One of the most important factors in giving or receiving a dog is indeed making time to spend with him or her. Also, one has to be sure it fits his or her lifestyle. Also, being patient during the adjustment period of a puppy or dog arriving into a new environment is vital.
Such things as making sure that the home and/or property is safe and secure for the puppy/dog is important as well. For example, providing a crate and/or fenced property would not only make it safer but also easier to watch over the dog/puppy. Also, especially during Christmas, one must make sure that there are no goodies such as chocolate (very toxic to a dog) that can be easily accessible.
For identification purposes, a dog can carry a city and name tag in case it does get lost. Microchipping is also used as a form of identification when a lost dog is found.
Another important responsibility in owning a dog is to have it groomed on regular basis as well as having it checked by your local veterinary. Also, making sure that a well-balanced meal is given to the dog each time it’s being fed. A good source of dry kibble with a bit of rice (starting slow with a small ratio) and vegetable juice (no garlic or onion) drizzled on top of the meal could be very appetizing for a dog. Only COOKED MEAT, and no RAW MEAT, can also be used in the diet within moderation.
The importance of neutering and spaying a dog is also common when it is of an appropriate age to do so.
Dog obedience training is also very important in that it helps build a growing bond between the owner and the dog. Having one’s dog obedience trained has many benefits. For one, it builds a strong bond between the dog and owner. Dog training not only increases the confidence and sets the boundaries of the dog, but it also gives it a job to do. In other words, a dog that does nothing and sits there equals to boredom which leads to barking, chewing, jumping, digging, and may I say more?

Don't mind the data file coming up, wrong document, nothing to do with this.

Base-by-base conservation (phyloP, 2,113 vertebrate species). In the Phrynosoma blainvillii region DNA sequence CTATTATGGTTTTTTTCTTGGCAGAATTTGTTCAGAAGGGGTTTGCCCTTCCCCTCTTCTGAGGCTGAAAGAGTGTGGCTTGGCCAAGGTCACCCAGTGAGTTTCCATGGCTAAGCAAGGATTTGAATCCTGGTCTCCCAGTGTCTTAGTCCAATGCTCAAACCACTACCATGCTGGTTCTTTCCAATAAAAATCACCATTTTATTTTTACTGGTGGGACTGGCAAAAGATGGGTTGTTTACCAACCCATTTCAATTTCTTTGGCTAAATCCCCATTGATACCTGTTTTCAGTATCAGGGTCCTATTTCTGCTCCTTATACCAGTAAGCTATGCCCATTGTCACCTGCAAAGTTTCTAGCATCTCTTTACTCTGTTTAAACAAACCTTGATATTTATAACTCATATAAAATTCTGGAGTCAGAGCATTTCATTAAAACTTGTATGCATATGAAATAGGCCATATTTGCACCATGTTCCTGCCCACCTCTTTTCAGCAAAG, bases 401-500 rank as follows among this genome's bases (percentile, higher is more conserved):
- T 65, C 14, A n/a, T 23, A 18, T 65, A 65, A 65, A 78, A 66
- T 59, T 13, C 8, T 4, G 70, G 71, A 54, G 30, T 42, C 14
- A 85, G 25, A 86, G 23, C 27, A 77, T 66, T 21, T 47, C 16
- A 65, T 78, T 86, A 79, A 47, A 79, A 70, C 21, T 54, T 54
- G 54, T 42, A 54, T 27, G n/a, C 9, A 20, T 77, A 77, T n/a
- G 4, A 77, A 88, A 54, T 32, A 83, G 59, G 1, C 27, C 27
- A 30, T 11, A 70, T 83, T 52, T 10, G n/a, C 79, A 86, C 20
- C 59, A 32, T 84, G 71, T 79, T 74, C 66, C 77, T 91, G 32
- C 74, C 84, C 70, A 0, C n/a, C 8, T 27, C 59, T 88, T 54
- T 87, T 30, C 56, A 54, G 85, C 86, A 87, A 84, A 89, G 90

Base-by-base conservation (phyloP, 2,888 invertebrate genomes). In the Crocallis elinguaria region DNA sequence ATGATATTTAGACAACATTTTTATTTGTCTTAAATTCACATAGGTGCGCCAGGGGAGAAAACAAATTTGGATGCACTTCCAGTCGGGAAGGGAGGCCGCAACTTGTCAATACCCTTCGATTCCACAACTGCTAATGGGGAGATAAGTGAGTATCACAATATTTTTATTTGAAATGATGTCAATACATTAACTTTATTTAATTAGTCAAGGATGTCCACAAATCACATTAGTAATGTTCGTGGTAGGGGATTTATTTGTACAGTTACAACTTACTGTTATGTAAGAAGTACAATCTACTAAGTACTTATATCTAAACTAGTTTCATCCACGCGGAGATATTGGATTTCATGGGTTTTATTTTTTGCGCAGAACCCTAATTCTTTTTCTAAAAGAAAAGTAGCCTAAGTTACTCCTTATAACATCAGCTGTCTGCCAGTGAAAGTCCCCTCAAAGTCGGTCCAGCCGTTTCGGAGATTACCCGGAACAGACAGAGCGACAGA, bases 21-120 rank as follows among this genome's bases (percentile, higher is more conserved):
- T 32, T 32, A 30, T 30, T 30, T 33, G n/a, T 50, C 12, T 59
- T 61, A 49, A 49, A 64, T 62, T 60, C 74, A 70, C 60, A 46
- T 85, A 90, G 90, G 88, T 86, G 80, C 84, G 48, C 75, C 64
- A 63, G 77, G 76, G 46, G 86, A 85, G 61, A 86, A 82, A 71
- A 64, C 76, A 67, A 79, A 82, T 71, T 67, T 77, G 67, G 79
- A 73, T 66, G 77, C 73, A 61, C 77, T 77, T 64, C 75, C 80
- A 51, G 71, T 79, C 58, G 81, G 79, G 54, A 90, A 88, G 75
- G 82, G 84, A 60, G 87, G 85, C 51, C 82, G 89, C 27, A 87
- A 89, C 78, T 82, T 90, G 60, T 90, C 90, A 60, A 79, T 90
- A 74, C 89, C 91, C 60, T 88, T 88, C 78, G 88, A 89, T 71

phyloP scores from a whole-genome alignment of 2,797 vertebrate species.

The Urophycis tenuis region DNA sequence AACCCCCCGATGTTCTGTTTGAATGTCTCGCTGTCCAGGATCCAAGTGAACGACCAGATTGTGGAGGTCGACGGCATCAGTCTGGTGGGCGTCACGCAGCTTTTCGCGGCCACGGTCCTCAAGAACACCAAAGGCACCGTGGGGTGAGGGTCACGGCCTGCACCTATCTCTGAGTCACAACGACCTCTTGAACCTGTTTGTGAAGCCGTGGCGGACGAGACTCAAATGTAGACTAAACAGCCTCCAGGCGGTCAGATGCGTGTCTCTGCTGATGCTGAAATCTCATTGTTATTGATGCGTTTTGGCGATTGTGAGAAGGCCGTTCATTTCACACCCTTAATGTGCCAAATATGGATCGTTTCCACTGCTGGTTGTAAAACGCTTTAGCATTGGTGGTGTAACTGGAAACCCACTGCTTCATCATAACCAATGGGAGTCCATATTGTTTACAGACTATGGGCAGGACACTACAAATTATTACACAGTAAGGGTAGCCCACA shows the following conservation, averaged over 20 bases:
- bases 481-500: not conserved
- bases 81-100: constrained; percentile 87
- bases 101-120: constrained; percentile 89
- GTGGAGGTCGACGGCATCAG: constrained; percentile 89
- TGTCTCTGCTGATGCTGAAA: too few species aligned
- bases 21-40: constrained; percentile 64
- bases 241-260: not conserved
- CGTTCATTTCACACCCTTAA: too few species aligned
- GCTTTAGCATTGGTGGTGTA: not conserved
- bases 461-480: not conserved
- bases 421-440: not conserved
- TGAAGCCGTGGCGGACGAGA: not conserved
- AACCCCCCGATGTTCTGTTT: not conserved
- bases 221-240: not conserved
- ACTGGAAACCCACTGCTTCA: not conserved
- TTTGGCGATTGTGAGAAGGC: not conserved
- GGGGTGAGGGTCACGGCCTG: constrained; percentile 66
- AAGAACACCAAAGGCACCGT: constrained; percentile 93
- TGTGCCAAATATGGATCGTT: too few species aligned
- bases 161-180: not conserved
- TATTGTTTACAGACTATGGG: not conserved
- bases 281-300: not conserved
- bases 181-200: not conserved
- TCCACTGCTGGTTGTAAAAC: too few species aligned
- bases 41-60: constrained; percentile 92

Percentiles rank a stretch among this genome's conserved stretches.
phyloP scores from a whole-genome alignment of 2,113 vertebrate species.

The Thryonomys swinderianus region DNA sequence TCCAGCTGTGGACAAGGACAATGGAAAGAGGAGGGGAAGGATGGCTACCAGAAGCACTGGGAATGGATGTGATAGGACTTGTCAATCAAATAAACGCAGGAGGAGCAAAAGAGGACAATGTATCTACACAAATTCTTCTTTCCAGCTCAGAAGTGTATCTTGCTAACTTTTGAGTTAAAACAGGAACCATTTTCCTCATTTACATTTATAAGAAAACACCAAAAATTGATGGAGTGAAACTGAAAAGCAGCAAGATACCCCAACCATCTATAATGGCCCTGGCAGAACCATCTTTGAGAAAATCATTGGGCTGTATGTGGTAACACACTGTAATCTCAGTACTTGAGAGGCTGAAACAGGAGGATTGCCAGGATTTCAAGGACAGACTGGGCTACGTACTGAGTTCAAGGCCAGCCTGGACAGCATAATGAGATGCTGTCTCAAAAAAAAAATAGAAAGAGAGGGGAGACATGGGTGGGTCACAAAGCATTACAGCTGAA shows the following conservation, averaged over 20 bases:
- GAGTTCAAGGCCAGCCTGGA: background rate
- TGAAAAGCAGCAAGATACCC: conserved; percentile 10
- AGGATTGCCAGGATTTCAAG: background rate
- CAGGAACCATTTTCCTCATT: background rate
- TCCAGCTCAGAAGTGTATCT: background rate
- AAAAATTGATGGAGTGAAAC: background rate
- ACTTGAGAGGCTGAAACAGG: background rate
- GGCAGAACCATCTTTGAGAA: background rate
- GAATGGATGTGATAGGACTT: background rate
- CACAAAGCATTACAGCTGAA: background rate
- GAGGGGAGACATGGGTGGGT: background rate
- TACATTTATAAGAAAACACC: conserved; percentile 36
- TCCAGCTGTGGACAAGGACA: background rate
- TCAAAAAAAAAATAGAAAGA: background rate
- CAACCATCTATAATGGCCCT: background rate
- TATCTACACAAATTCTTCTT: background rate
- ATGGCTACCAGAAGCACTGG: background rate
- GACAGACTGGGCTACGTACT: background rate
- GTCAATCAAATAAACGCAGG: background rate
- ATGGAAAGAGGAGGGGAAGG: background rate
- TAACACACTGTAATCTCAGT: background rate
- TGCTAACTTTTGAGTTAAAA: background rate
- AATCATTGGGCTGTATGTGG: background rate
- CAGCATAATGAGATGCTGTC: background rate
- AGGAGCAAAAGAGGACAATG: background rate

There are many dog trainers that use different methods.
The methods we use are proven to work only if one is consistent and patient with the dog obedience training. We don’t use treats and neither do we use any form of aggression. We use a “play and praise” method . In other words, we use lots of motivation and positive reinforcement to help guide the dog as it learns and builds its confidence.
We wish you and yours a Merry Christmas and Happy Holidays.
There are many reasons that a dog may bark. Some of the main causes of barking could be out of fear, boredom, separation anxiety, attention seeking, and feeling unwell or having health problems.
Also, since dogs have very sensitive ears and noses, they could react to distant noises or smells by barking as a way of alerting. Footstep sounds approaching from outside a house or a knock at the door could also make a dog bark. Sudden sounds such as loud backfire from a car or fireworks could also be startling to a dog which would lead it to bark.
Some dogs may bark or growl due to fear or fear/aggression. It can be considered a guarding technique by a dog that is insecure or not confident when approached by a person and/or dog.
Boredom also plays a factor when it comes to needless barking. A dog needs a job to do. For example, a Border Collie is genetically bred to herd sheep. If someone does not have sheep or a job for the Border Collie, then it will try to find something to do such as herd people, children and/or dogs while using its form of communication, barking.
Separation anxiety is also a contributing factor to when a dog could be barking. When a dog is left alone from the family pack, it will bark to get some attention. On the other hand, a dog could react by barking when it sees its owner after a period of time apart.
Different remedies could help modify unwanted barking behaviour and one of them is to obedience train the dog daily. In involving one’s dog with consistent positive and motivational obedience training, you are in essence giving it work to do. By doing this, you are not only decreasing its boredom and unwanted barking behaviour, but you could also be building its confidence to a higher level.